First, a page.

Programming language: Objective-C
License: MIT License
Tags: Security    
Latest version: v0.0.2

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A modal passcode input and validation view controller for iOS.

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TOPasscodeViewController is an open-source UIViewController subclass that will overlay a full-screen passcode UI over an app's content. The user must enter the correct password into it in order to proceed, or hit 'Cancel' to exit the private part of the app.

This sort of UI is useful for certain apps that contain highly sensitive information (such as banking or health) where users may indeed want an extra level of security beyond the standard iOS passcode.


  • Prompts users to enter a passcode in order to proceed.
  • May be presented as a translucent overlay, partially showing the normal app content behind it.
  • Supports 4 different passcode types, from 4-digit passcodes, up to full alphanumeric passcodes.
  • Supports 4 base themes, including translucent/opaque and light/dark.
  • Supports Touch ID validation.
  • Provides an additional settings view controller for letting users change their passcode.
  • Passcode validation is handled by the parent app through a variety of delegate callbacks.
  • A custom animation and layout when the device is rotated to landscape mode on iPhone.
  • Custom 'opening' and 'dismissal' animations.

System Requirements

iOS 8.3 or above


As a CocoaPods Dependency

Add the following to your Podfile:

pod 'TOPasscodeViewController'

As a Carthage Dependency

Coming soon. :)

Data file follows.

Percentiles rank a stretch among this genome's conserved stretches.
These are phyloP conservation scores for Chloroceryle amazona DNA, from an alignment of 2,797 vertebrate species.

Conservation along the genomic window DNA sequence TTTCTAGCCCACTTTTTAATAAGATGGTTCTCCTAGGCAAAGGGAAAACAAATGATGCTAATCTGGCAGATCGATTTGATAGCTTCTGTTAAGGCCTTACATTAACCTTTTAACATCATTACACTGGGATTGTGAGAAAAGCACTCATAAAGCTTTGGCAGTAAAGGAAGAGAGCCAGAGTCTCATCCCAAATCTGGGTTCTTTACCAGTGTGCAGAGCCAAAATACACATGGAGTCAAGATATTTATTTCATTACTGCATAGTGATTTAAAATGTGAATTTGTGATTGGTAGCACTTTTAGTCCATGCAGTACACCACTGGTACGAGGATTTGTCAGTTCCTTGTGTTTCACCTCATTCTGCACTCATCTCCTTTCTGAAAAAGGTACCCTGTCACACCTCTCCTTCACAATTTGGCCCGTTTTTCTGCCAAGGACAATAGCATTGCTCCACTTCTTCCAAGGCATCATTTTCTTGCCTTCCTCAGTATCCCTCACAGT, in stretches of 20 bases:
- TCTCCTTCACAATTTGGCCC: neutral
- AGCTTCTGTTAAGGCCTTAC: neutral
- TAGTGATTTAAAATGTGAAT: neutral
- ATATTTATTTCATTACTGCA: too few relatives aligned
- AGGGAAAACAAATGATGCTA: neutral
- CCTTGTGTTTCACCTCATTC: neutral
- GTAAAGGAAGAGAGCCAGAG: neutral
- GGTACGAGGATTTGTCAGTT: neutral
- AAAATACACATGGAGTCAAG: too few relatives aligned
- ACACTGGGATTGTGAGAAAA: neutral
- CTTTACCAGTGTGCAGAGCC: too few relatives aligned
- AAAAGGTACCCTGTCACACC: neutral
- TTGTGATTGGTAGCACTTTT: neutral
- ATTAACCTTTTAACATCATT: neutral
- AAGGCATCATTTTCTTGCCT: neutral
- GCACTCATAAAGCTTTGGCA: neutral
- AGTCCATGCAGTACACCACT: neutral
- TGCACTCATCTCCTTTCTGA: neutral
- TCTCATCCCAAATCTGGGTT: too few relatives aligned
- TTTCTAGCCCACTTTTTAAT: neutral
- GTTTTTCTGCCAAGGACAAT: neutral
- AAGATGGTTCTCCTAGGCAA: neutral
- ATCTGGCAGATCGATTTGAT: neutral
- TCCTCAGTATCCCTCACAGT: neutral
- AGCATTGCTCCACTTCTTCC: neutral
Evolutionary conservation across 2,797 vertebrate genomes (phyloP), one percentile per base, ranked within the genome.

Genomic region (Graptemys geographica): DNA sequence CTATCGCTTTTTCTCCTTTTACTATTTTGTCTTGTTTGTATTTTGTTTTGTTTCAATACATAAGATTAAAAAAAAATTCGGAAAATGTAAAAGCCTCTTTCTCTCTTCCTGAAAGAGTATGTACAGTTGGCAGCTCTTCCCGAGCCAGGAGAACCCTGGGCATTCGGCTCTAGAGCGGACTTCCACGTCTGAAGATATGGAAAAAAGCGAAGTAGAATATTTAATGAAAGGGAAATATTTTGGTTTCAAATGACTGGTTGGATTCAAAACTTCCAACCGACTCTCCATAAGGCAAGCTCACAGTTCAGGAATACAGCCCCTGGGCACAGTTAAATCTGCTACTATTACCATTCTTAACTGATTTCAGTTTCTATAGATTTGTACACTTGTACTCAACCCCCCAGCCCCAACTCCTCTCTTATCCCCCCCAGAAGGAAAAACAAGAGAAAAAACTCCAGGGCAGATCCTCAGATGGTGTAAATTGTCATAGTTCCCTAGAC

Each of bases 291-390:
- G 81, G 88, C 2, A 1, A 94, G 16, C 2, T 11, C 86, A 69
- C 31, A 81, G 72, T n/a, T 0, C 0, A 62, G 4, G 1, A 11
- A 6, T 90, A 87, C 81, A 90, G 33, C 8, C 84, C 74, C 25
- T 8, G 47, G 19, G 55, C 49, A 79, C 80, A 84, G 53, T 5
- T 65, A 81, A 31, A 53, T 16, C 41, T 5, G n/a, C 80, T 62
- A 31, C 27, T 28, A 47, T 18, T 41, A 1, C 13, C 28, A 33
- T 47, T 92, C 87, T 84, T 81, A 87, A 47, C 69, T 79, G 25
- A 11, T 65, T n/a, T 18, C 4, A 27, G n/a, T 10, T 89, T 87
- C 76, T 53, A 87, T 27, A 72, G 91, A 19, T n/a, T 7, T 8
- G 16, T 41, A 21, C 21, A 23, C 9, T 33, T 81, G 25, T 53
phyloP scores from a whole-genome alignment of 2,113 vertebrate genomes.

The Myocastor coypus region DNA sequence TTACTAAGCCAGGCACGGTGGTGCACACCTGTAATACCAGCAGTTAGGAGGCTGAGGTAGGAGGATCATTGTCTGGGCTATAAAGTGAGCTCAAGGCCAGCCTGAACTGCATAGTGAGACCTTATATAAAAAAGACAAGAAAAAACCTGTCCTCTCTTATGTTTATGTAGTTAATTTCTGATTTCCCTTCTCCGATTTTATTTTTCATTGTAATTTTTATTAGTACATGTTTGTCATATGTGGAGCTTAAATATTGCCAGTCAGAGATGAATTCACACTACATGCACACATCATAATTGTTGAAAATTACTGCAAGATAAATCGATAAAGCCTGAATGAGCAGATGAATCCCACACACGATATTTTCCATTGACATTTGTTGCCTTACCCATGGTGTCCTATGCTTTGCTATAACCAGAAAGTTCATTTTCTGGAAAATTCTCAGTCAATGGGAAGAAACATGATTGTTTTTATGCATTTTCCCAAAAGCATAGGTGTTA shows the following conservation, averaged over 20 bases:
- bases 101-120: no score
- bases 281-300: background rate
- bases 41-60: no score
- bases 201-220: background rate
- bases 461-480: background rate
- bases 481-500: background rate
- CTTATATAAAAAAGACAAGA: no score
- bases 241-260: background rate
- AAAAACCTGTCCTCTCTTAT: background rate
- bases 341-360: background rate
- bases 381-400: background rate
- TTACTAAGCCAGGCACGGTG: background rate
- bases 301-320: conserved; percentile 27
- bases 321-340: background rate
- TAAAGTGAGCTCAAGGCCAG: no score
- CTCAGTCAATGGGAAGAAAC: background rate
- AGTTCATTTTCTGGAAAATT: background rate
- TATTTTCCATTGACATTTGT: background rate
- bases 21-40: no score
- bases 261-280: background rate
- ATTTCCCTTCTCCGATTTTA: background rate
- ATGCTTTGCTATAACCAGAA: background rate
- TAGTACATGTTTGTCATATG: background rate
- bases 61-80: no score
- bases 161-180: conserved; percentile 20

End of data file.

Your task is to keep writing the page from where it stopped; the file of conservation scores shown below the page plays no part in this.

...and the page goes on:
Manual Installation

Download this project from GitHub, move the subfolder named 'TOPasscodeViewController' over to your project folder, and drag it into your Xcode project.


TOPasscodeViewController operates around a very strict modal implementation. It cannot be pushed to a UINavigationController stack, and must be presented as a full-screen dialog on an existing view controller.

Basic Implementation

- (void)showButtonTapped:(id)sender
    TOPasscodeViewController *passcodeViewController = [[TOPasscodeViewController alloc] initWithStyle:TOPasscodeViewStyleTranslucentDark passcodeType:TOPasscodeTypeFourDigits];
    passcodeViewController.delegate = self;
    [self presentViewController:passcodeViewController animated:YES completion:nil];

- (void)didTapCancelInPasscodeViewController:(TOPasscodeViewController *)passcodeViewController
    [self dismissViewControllerAnimated:YES completion:nil];

- (BOOL)passcodeViewController:(TOPasscodeViewController *)passcodeViewController isCorrectCode:(NSString *)code
    return [code isEqualToString:@"1234"];


TOPasscodeViewController does not perform any password management on your behalf. Any passcodes the user enters are forwarded to your own code via its delegate, and it's up to you to perform the validation and return the result back to TOPasscodeViewController.

This was an intentional decision for security reasons. Instead of every app using TOPasscodeViewController implementing the exact same validation and storage code path, you're free to custom tailor the way passcodes are handled in your app as you see fit.

No matter which passcode type, all passcodes in TOPasscodeViewController are handled as strings. When storing them in your app, they should be given at least the same level of scrutiny as full passwords. As such, I would strongly recommend you generate a salted hash of any user-defined passcode, and store both the hash and the salt in a protected location, like the iOS secure keychain, or an encrypted Realm file.